CD Review: Allen Austin-Bishop’s “Why Go?”

July 26, 2022 | By

It is always exciting to come across a new recording that is filled with surprising song choices from surprising sources delivered by a singer who covers them with a passion, intelligence and the personal phrasing of a singer-songwriter delivering his own material.  That is what I discovered in Why Go?, the new release by Allen Austin-Bishop who hails from Newark but is now based in London. He has a deep, rough-hewn, expressive voice with a Nat King Cole sheen burnished with echoes of Gil Scott-Heron for good measure. His interest is in good songs regardless of genre; he samples rock, pop, Broadway, folk, jazz, Hollywood, soul, and even a 19th century hymn with equally remarkable success. His musicians meet the challenges presented by such a variety of genres with comparable artistry and invention. Dorian Ford on piano and keyboards, Mao Yamada on bass, Rob Hervais-Adelman on drums and percussion, Katie Edwards on saxophone, and Fifi Homan on cello, prove a match for the vocalist and support his singular vision at every turn. 

The album opens with the Arctic Monkeys hit, “Do I Wanna Know” (Alex Turner), a smooth, low-key performance that shows that Austin-Bishop (like the great cover artists of the past) personalizes and elevates the song. Elbow’s “Buffalo Ghosts” (Craig Potter, Mark Potter, Pete Turner, Guy Garvey, Richard Jupp) is even more gentle and its more poetic lyrics benefit from thoughtful, soothing vocals with haunting keyboard and saxophone providing a jazzy patina to the quiet intensity of his voice. The title song, written by Boy George, Estelle Swaray, Maxi Jazz, Rollo, and Sister Bliss and originally recorded by Faithless, has a film noir romanticism underscored by Hervaise-Adelman’s insistent drums. “Came Here for Love” (Klingande, Bryn Christopher, Scott Wild) has an infectious, reggae-ish beat that adds a welcome bit more rhythm to the proceedings, followed by the even more upbeat feel of Pink’s “You Get My Love” (Tobias Jesso Jr., Alecia Moore) which becomes a fun, pop throwback. 

Going back in time a bit, the singer offers his version of Whitney Houston’s very first recording as a lead vocalist (in the group Material), “Memories” (Hugh Hopper), and his conversational delivery is unlike Ms. Houston’s but suits the song well. His transition to Broadway with Fun Home’s “Ring of Keys” (Jeanine Tesori, Lisa Kron) seems a natural progression with its toe-tapping, top-40 arrangement and his obvious delight with Kron’s lyrics. Joni Mitchell’s classic, “Both Sides Now,” is given a distinctly new feel of acceptance and strength.

Allen Austin-Bishop

Billie Holiday’s “Good Morning Heartache” (Irene Higginbotham, Ervin Drake, and Dan Fisher) affords the singer the opportunity to get as close to classic jazz crooning as he gets on the album, and it is impressive indeed. One of the biggest revelations of the project is the reworking of Sweeney Todd’s rarely performed “Wait” (Stephen Sondheim). It’s a risky choice that pays off wonderfully.  With a Latin flair provided by bass and drums, he combines romance and hope and dreams and replaces the eccentricity of the original with an innocent infatuation. His “Evergreen” (Barbra Streisand, Paul Williams, from A Star is Born) possesses a spine and a strength that sets it apart from previous recordings. That 19th century hymn (by way of MC Hammer, incidentally) “Pass Me Not” (“Pass Me Not, O Gentle Saviour”–William H. Doane, Fanny Crosby) is the penultimate number and simmers with subdued gospel intensity. The recording closes with “Laugh? I Thought I’d Die,” a number by Tommy Wolf and Fran Landesman (about as far removed from the 19th century as one can get).   His smart, sophisticated phrasing blends with traditional jazz organ, insistent drums and swirling electronics that add an unexpected twist to the witty arrangement.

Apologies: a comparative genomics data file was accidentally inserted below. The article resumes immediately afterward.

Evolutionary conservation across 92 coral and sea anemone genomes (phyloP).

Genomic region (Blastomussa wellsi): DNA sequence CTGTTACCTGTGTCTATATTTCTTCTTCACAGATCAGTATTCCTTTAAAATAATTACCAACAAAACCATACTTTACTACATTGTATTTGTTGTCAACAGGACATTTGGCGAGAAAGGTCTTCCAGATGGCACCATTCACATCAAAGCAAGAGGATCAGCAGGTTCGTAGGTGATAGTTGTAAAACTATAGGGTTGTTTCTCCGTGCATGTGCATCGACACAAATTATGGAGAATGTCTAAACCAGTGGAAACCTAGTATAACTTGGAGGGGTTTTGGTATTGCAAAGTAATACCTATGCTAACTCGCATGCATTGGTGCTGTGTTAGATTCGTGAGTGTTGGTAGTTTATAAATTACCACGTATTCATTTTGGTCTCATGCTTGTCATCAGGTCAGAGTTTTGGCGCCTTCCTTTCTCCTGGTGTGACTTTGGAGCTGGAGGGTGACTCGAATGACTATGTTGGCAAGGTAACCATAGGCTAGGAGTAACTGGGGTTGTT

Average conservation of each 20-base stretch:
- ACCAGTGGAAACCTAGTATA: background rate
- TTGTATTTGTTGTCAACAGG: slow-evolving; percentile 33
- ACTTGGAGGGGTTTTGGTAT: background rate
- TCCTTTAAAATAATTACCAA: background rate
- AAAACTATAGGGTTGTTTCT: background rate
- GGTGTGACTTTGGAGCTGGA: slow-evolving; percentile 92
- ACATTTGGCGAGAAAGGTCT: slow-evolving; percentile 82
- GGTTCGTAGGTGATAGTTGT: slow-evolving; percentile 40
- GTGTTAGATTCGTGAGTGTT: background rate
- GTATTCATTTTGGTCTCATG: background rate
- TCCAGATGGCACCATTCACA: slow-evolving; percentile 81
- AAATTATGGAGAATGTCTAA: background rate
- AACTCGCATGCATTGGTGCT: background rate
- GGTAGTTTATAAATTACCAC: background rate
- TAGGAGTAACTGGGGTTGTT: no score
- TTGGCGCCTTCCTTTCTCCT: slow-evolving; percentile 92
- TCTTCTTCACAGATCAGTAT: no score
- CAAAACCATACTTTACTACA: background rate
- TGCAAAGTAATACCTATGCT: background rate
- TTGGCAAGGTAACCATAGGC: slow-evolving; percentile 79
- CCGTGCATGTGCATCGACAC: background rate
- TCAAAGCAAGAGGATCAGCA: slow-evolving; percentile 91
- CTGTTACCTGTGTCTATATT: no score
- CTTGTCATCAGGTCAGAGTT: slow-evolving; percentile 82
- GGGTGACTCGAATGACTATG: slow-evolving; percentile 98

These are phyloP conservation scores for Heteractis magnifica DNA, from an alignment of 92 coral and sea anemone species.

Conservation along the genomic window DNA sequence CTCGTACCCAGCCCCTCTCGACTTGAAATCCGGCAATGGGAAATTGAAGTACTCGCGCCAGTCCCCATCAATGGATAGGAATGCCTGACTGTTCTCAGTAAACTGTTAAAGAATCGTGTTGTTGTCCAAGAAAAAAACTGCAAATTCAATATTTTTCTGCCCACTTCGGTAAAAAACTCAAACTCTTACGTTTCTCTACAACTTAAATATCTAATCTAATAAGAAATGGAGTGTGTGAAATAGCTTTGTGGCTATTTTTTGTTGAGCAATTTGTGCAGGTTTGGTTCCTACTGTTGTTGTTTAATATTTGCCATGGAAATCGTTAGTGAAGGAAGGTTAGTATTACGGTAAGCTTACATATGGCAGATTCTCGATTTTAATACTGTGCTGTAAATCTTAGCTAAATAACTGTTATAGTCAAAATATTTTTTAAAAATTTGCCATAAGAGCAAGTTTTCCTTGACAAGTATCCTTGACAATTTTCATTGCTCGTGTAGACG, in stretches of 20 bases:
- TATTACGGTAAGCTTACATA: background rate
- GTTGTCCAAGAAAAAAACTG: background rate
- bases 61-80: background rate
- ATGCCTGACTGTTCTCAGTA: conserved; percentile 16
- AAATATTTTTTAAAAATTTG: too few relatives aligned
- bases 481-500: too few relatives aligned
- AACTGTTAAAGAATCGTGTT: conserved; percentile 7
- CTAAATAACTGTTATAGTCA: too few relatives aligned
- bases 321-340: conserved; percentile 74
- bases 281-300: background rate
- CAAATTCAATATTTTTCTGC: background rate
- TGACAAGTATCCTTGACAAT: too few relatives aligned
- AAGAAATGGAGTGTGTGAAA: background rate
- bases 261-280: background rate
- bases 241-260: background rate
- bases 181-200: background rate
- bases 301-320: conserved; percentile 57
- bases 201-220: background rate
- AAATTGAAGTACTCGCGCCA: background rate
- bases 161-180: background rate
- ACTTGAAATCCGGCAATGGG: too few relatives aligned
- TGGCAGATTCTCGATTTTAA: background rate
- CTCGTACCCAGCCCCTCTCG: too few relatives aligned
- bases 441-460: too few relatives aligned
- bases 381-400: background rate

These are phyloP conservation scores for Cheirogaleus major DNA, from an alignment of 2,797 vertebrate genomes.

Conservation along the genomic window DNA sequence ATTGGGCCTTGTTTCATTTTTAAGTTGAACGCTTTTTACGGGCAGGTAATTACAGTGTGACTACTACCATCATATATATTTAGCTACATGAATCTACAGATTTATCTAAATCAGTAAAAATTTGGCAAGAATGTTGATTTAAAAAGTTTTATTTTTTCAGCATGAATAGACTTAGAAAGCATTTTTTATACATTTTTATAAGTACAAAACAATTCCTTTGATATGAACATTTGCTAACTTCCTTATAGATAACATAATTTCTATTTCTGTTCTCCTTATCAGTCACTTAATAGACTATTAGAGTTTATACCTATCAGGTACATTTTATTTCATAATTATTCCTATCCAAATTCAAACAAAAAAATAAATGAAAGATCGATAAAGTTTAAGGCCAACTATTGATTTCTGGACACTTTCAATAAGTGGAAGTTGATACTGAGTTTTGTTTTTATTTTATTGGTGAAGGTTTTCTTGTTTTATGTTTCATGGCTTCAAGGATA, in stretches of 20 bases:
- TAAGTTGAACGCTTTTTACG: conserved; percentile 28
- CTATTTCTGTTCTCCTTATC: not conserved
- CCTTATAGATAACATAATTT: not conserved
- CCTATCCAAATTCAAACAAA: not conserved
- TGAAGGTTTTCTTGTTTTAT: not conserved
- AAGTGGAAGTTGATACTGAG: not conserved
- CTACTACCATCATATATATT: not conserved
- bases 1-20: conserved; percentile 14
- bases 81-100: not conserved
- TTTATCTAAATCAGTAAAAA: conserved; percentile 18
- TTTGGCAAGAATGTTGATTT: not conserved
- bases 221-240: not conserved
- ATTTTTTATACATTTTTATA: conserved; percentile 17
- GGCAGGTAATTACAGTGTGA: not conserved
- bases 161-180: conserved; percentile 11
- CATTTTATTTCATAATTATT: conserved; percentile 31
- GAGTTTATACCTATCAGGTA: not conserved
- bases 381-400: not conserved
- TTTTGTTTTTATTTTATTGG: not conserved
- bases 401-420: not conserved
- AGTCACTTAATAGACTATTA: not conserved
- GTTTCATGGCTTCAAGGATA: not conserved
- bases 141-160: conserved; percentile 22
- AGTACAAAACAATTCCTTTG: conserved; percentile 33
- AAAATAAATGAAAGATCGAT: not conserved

When I hear a singer as fine and as compelling as Allen Austin-Bishop, I like to go back over their catalog to hear more. Having done that, I can strongly suggest searching out Austin-Bishop’s earlier recordings, especially for Sondheim completists because he has terrific takes on “Children Will Listen,” “No One Is Alone,” “Sorry Grateful,” and “Send in the Clowns” amidst the other treasures to be found. 

One last mention about the packaging for the CD of Why Go? All that is included is the song titles—no musicians, no composers or lyricists, nothing. I know we are in a digital age where most music is downloaded in bits and pieces but if an actual disc is released, the booklet/insert needn’t have liner notes but should, at the very least, include the credits. 


Category: News / Reviews / Commentary, Reviews

About the Author ()

Gerry Geddes has conceived and directed a number of musical revues—including the Bistro- and MAC Award-winning "Monday in the Dark with George" and "Put On Your Saturday Suit-Words & Music by Jimmy Webb"—and directed many cabaret artists, including André De Shields, Helen Baldassare, Darius de Haas, and drag artist Julia Van Cartier. He directs "The David Drumgold Variety Show," currently in residence at Manhattan Movement & Arts Center, and has produced a number of recordings, including two Bistro-winning CDs. He’s taught vocal performance at The New School, NYU, and London’s Goldsmith’s College and continues to conduct private workshops and master classes. As a writer and critic, he has covered New York’s performing arts scene for over 40 years in both local and national publications; his lyrics have been sung by several cabaret and recording artists. Gerry is an artist in residence at Pangea, and a regular contributor to the podcast “Troubadours & Raconteurs.” He just completed a memoir of his life in NYC called “Didn’t I Ever Tell You This?”

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